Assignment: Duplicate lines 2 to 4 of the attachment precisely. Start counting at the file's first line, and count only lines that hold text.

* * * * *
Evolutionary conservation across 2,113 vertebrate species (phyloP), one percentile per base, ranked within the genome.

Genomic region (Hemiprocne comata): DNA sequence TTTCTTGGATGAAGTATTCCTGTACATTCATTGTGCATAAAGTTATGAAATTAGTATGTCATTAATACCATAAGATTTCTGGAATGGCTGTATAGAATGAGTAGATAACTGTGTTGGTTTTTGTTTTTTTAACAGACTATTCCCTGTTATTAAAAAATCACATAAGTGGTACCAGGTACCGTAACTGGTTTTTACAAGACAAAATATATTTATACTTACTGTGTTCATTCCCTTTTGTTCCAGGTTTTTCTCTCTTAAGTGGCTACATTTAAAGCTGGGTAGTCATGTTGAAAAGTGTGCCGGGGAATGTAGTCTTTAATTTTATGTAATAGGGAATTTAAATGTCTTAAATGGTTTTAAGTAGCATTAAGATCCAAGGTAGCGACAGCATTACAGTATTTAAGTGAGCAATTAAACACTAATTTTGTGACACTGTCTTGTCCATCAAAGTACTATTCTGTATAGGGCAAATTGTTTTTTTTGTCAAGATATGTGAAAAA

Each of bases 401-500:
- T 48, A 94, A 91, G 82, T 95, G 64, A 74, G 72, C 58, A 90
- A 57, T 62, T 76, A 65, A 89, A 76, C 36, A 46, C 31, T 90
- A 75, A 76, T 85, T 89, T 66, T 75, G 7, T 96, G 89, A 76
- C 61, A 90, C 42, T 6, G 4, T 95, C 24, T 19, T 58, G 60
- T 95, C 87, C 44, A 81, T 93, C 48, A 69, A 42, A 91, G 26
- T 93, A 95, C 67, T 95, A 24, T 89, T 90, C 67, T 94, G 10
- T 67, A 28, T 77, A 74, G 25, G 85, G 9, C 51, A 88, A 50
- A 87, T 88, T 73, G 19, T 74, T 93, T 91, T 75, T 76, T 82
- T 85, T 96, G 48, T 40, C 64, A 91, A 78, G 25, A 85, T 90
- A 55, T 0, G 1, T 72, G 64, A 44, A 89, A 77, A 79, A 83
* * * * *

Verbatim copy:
Genomic region (Hemiprocne comata): DNA sequence TTTCTTGGATGAAGTATTCCTGTACATTCATTGTGCATAAAGTTATGAAATTAGTATGTCATTAATACCATAAGATTTCTGGAATGGCTGTATAGAATGAGTAGATAACTGTGTTGGTTTTTGTTTTTTTAACAGACTATTCCCTGTTATTAAAAAATCACATAAGTGGTACCAGGTACCGTAACTGGTTTTTACAAGACAAAATATATTTATACTTACTGTGTTCATTCCCTTTTGTTCCAGGTTTTTCTCTCTTAAGTGGCTACATTTAAAGCTGGGTAGTCATGTTGAAAAGTGTGCCGGGGAATGTAGTCTTTAATTTTATGTAATAGGGAATTTAAATGTCTTAAATGGTTTTAAGTAGCATTAAGATCCAAGGTAGCGACAGCATTACAGTATTTAAGTGAGCAATTAAACACTAATTTTGTGACACTGTCTTGTCCATCAAAGTACTATTCTGTATAGGGCAAATTGTTTTTTTTGTCAAGATATGTGAAAAA

Each of bases 401-500:
- T 48, A 94, A 91, G 82, T 95, G 64, A 74, G 72, C 58, A 90